Montana State buck end Bryce Sterk (37) and end Tyrone Fa’anono (57) sack Wagner quarterback TJ Linta (9)/by Brooks Nunaez

In Montana State’s opener against Western Illinois, Fa’anono notched a sack. His relentless play from “4I” strong end position wore WIU’s offensive tackles down. In the fourth quarter, the Leathernecks started double teaming Fa’anono, leaving Bryce Sterk in one-on-ones on the other side of the line. Sterk responded with two sacks in the final eight minutes to seal a 26-23 victory.

“He’s definitely a force to be reckoned with on the line,” Sterk said. “He has so many skills and he’s been doing this for a long time so he’s a person to look out for.”

Fa’anono had another sack in MSU’s 47-24 win over Wagner. His ability to wear down offensive tackles and draw extra attention has helped Sterk enter Saturday’s showdown against No. 5 Eastern Washington as the league leader in sacks (5) and tackles for loss (8.5).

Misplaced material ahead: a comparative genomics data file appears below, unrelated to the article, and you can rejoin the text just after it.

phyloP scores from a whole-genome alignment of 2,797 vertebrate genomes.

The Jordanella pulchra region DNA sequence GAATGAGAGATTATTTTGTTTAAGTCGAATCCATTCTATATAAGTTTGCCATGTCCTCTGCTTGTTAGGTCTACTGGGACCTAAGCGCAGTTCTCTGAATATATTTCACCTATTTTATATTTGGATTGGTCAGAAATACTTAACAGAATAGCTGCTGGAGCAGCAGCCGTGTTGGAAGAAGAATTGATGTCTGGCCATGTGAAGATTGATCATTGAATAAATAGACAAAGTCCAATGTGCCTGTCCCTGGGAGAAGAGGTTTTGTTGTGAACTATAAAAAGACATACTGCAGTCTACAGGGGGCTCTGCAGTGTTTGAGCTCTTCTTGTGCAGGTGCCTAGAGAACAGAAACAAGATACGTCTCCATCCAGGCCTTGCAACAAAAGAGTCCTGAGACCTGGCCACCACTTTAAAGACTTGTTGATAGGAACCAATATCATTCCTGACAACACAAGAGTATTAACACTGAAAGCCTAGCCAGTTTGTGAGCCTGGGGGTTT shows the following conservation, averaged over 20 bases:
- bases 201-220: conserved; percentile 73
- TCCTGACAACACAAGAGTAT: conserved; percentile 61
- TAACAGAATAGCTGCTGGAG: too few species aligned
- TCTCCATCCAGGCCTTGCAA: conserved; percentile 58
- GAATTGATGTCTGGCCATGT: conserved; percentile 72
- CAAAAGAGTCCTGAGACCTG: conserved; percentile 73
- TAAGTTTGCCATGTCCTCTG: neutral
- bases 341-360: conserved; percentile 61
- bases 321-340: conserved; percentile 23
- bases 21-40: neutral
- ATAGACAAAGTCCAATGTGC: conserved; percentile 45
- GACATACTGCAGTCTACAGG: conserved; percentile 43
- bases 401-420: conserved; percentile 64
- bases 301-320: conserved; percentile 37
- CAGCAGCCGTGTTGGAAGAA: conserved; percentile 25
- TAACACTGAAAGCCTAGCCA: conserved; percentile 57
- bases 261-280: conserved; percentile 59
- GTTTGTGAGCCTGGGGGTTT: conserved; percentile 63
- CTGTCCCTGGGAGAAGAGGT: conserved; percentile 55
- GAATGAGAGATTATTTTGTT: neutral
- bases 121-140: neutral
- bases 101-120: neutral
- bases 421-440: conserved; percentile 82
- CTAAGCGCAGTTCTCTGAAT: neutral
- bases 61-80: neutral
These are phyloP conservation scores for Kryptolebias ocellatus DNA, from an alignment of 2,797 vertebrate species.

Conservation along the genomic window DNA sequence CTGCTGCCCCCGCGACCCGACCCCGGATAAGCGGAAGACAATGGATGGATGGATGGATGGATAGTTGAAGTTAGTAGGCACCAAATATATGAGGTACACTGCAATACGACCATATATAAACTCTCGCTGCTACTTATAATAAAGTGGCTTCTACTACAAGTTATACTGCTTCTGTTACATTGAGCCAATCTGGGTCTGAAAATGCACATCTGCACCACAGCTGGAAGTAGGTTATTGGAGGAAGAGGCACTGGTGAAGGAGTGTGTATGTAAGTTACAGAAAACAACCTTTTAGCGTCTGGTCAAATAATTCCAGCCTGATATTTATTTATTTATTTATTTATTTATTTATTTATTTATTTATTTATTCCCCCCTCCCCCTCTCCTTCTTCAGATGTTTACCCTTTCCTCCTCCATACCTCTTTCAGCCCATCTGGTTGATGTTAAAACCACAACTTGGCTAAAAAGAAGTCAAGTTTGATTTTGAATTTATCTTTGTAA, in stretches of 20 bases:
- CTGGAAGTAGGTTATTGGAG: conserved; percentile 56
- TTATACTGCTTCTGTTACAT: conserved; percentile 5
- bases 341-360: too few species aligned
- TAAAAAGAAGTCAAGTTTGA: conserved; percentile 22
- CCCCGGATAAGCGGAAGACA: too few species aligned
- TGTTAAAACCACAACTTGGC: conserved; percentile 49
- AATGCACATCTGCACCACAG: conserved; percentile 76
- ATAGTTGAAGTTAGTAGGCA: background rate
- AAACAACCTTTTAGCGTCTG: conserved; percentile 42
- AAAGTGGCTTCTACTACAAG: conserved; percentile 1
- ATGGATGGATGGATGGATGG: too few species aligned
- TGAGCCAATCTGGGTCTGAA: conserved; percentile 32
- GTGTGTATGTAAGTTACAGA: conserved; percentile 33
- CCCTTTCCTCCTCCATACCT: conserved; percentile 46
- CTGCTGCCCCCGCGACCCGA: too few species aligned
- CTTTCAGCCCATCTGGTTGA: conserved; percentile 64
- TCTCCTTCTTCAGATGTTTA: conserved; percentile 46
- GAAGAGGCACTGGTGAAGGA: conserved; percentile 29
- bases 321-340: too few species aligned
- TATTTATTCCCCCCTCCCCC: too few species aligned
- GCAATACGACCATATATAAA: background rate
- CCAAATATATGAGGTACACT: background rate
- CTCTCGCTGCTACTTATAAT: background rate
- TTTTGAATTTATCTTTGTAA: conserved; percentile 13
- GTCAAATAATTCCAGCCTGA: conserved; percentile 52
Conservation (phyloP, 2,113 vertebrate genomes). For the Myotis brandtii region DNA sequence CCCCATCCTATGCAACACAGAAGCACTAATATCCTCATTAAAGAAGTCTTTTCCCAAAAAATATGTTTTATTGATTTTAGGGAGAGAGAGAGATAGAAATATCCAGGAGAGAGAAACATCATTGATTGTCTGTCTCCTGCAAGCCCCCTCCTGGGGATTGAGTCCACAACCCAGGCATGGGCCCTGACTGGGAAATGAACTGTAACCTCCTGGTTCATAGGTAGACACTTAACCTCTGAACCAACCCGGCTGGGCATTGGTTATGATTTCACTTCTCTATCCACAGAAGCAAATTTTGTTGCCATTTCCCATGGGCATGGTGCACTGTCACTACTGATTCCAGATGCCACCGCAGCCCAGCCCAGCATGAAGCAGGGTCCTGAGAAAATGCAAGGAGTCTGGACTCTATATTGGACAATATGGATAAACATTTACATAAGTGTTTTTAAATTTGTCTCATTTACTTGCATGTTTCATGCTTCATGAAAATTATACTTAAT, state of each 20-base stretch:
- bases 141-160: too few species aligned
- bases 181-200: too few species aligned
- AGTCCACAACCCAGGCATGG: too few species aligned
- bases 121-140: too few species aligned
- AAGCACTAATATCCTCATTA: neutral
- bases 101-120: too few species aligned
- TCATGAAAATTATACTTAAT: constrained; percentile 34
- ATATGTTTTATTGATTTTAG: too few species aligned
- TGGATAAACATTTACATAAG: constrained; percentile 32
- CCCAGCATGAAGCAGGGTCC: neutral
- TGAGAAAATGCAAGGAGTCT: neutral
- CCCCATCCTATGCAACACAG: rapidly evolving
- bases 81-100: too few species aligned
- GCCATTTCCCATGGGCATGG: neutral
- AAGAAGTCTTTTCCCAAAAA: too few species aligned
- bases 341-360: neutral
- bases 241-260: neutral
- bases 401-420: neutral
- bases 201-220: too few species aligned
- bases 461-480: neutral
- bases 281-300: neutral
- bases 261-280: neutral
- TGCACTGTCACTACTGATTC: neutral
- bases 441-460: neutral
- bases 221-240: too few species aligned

“I don’t think Tyrone should be blocked by anybody in this league, I really don’t,” Choate said. “He’s a fifth-year senior. He has great hands and hips. When he plays to his level, that’s what it should look like. That’s where we’ve challenged him. Getting a guy to play at that level, especially if you are going to play a team like Eastern Washington who is just going to throw the ball, throw the ball, throw the ball, you’ve got to be able to play at that high level.”

Playing at a high level has never been a question for Fa’anono. Finding health has been an entirely more challenging quest.

Former Montana State linebacker Mac Bignell (49) and defensive end Tyrone Fa’anono (57) in 2015/by Brooks Nuanez